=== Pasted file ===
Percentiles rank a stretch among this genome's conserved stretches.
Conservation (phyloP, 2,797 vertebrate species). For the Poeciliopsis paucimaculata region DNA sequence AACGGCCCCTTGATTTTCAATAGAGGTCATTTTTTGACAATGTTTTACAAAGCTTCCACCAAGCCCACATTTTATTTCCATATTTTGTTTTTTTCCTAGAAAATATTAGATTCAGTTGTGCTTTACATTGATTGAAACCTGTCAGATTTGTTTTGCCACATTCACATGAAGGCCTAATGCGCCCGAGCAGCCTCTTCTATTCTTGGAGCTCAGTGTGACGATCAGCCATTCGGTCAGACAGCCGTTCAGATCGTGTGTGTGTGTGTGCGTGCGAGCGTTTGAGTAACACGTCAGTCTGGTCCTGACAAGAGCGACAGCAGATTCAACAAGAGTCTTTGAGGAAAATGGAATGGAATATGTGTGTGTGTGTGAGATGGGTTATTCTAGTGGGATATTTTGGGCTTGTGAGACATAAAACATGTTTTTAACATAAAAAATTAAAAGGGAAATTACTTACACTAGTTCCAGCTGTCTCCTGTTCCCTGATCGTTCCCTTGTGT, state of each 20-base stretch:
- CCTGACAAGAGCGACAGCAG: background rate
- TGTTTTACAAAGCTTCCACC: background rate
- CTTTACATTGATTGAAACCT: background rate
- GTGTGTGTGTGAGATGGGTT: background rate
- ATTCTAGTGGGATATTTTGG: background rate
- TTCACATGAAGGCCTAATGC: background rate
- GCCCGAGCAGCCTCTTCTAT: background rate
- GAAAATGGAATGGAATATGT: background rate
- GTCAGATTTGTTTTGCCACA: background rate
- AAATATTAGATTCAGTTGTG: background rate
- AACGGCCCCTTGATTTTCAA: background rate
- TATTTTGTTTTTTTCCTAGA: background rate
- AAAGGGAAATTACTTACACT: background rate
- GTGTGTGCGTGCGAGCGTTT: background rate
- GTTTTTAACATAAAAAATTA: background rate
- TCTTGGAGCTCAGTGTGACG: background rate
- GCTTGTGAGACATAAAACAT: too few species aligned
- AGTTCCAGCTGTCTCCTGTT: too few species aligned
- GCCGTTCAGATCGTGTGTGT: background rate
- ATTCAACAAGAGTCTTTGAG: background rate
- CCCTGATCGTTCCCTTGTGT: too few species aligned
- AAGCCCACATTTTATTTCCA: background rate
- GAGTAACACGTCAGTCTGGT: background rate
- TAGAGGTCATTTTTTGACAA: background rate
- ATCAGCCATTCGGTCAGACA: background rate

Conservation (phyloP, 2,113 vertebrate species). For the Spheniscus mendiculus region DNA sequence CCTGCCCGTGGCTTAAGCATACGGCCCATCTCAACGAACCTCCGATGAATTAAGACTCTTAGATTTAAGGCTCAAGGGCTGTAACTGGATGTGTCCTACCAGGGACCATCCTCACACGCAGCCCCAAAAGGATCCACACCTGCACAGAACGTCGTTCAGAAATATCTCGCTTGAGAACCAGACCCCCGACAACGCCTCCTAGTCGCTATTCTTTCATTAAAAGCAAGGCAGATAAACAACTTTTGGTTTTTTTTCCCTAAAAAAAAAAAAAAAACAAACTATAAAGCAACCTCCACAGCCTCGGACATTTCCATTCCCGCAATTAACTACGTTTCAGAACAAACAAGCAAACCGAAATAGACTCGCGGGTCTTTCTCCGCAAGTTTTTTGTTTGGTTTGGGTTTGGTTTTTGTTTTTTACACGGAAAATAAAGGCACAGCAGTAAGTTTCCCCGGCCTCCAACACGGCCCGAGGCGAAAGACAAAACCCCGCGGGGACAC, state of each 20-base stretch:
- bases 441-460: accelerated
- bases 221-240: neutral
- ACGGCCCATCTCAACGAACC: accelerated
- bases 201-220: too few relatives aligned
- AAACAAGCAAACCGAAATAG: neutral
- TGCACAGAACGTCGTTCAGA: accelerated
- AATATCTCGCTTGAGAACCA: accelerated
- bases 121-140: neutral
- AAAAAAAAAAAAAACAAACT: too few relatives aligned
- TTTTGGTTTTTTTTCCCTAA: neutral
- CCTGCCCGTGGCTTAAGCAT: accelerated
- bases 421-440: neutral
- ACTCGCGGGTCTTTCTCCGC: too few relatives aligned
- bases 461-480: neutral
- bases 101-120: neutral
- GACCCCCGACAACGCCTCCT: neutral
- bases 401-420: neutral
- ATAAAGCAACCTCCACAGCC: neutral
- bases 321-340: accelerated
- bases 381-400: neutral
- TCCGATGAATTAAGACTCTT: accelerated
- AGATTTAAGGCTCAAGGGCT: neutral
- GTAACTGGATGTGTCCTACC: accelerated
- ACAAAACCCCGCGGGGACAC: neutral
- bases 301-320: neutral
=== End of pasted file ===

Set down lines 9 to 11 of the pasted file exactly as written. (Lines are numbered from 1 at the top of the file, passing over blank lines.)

- GCCCGAGCAGCCTCTTCTAT: background rate
- GAAAATGGAATGGAATATGT: background rate
- GTCAGATTTGTTTTGCCACA: background rate